Ectopic pancreatic islets in Splenic hilum and peripancreatic fat

  • Kirti Gupta1Email author and

    Affiliated with

    • RK Vasishta1

      Affiliated with

      Diagnostic Pathology20083(Suppl 1):3

      DOI: 10.1186/1746-1596-3-3

      Received: 11 January 2008

      Accepted: 29 January 2008

      Published: 29 January 2008

      Abstract

      The presence of pancreatic islets alone in the peripancreatic region and splenic hilum is an uncommon occurrence. Herein, we describe their presence in this rare location.

      Commentary

      Ectopic pancreatic tissue may occur from displacement of small amounts of pancreas during embryonic development, resulting in formation of a nodule which is independent of the pancreas. It often has a proper ductal system and circulation [1, 2]. In majority of the cases it is an incidental finding, less often it may be present with obstruction and ulceration. The common sites of ectopic rests are stomach, duodenum and jejunum. Rarely it may be seen in Meckel's diverticulum, umbilicus and mediastinum [3, 4]. Grossly, it may be evident as firm, pale, nodular mass. Microscopically, the usual lobular architecture is maintained with variable admixture of acini, islets and ductal structures. The presence of ectopic islets without any accompanying acini or ducts is quite uncommon. Herein, we report a case of 21-year-old female with nodular mass in the tail of the pancreas. Fine needle aspiration cytology revealed a papillary lesion with features consistent with papillary-solid-epithelial neoplasm (PSEN). Subsequently excision of the mass in distal pancreas with splenectomy was done. Grossly, the mass measured 8.5 × 8 × 6 cm with circumscribed margins well distinct from the surrounding pancreatic tissue. Spleen on gross examination was within normal limits. The cut surface of the nodular mass showed variable admixture of solid and cystic areas with fine papillary excrescences. Microscopically, it revealed features of papillary solid epithelial neoplasm (Fig 1a) with presence of pseudopapillae (Fig 1a, inset) and collections of foam cells and cholesterol clefts. Random sections taken from the splenic hilum and peripancreatic fat revealed presence of ectopic islets without any accompanying acini and ducts (Fig 1b). These islets were round to ovoid with regular contours (Fig 1c). Insulin immunohistochemistry highlighted the presence of insulin-secreting beta cells within it (Fig 1d).
      http://static-content.springer.com/image/art%3A10.1186%2F1746-1596-3-3/MediaObjects/13000_2008_Article_125_Fig1_HTML.jpg
      Figure 1

      Microphotographs of PSEN and pancreatic islets. a: Within the microcystic spaces, the tumor consisted of uniformly round to cuboidal cells arranged in solid sheets and papillae (Inset), (original magnification × 200, HE stain). b: Nodular aggregates of pancreatic islets randomly scattered in the fat around the splenic hilum (original magnification × 100, HE stain). c: Higher magnification of islets with rounded contours (original magnification × 200, HE stain). d: Beta cells present within the islets highlighted by the insulin immunostain (original magnification × 1000, immunoperoxidase stain).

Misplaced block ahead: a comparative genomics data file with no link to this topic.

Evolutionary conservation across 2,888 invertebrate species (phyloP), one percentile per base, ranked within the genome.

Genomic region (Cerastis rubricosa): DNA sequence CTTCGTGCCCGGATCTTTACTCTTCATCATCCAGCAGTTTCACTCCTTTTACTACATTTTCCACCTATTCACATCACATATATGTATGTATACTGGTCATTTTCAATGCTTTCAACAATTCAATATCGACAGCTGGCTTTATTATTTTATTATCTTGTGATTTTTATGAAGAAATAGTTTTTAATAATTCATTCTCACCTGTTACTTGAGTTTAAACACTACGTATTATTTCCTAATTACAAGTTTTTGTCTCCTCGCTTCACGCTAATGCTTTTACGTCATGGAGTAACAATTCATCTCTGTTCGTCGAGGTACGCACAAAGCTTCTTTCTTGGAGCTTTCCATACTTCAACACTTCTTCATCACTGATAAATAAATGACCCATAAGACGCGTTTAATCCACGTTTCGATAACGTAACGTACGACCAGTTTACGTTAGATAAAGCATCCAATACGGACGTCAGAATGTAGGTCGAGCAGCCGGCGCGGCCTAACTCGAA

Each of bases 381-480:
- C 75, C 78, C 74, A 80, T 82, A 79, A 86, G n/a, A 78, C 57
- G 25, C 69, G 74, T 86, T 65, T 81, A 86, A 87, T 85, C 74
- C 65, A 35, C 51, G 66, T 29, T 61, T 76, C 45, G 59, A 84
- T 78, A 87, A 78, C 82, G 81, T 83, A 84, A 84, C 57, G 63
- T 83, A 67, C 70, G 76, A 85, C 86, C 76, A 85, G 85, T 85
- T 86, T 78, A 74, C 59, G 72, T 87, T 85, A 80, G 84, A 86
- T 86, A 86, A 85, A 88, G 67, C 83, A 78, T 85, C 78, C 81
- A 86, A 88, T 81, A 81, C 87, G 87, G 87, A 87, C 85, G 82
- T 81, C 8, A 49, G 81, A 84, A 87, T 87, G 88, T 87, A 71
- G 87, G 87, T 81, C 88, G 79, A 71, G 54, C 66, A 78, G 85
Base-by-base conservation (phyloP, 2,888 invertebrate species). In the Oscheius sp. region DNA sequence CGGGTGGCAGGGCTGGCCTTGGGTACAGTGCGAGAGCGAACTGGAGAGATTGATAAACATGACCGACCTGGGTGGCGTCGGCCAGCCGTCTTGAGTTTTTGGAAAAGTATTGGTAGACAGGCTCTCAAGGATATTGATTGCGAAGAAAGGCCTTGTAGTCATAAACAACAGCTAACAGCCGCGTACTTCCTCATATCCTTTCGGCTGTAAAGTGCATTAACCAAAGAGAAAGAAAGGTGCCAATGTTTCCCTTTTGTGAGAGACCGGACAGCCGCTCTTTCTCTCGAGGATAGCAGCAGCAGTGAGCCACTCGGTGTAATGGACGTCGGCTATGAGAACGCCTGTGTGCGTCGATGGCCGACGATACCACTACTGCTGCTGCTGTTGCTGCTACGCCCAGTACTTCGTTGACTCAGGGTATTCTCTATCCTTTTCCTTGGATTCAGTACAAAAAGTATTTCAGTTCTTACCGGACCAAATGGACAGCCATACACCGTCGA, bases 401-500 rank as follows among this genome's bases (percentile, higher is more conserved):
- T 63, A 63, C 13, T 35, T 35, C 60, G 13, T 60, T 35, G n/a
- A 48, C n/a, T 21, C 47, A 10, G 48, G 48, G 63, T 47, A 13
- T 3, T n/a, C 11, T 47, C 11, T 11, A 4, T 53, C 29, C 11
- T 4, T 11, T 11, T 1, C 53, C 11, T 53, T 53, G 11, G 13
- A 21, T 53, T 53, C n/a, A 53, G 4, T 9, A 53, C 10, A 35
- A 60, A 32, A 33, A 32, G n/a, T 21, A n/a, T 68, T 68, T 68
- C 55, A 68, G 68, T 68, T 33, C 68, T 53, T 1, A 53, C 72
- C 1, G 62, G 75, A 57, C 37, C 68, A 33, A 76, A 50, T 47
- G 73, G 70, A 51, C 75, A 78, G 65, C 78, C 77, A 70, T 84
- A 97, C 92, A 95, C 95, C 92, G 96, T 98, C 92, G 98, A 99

Rare case reports of pancreatitis occurring in the ectopic pancreatic tissue in the mesentry of the small intestine of a child have been described in the literature [5]. Ectopic islets sometimes may be symptomatic on account of production and secretion of insulin. Asymptomatic occurrence of islets is also common, however presence of islets alone without the accompanying ductal system in splenic hilum has not been previously described to the best of our knowledge. The pathologists must be aware of this rare site for correct interpretation and diagnosis.

      Authors’ Affiliations

      (1)
      Department of Histopathology, Post Graduate Institute of Medical Education and Research (PGIMER)

      References

      1. Cruickshank AH, Benbow EW: Pathology of the pancreas 2 Edition Berlin: Springer-Verlag 1995.
      2. Seifert G: Congenital anamolies. Pancreatic pathology 1 Edition (Edited by: Klòppel G, Heitz PU). Edinburgh: Churchill-Livingstone 1984, 22–6.
      3. Oertel JE, Oertel YC, Heffess CS: Pancreas. Diagnostic Surgical Pathology (Edited by: Sternberg SS). Philadelphia, PA: Lippincott Williams and Wilkins 1999, 1470.
      4. Al Salam S, Al Ashari M: Ectopic pancreatic tissue in the anterior mediastinum. Virchows Archiv 2006, 448:661–3.PubMedView Article
      5. Fam S, Briain DS, Borger JA: Ectopic pancreas with acute inflammation. J Pediatr Surg 1982, 17:86–7.PubMedView Article

      Copyright

      © Gupta and Vasishta. 2008

      This article is published under license to BioMed Central Ltd. This is an Open Access article distributed under the terms of the Creative Commons Attribution License (http://​creativecommons.​org/​licenses/​by/​2.​0), which permits unrestricted use, distribution, and reproduction in any medium, provided the original work is properly cited.

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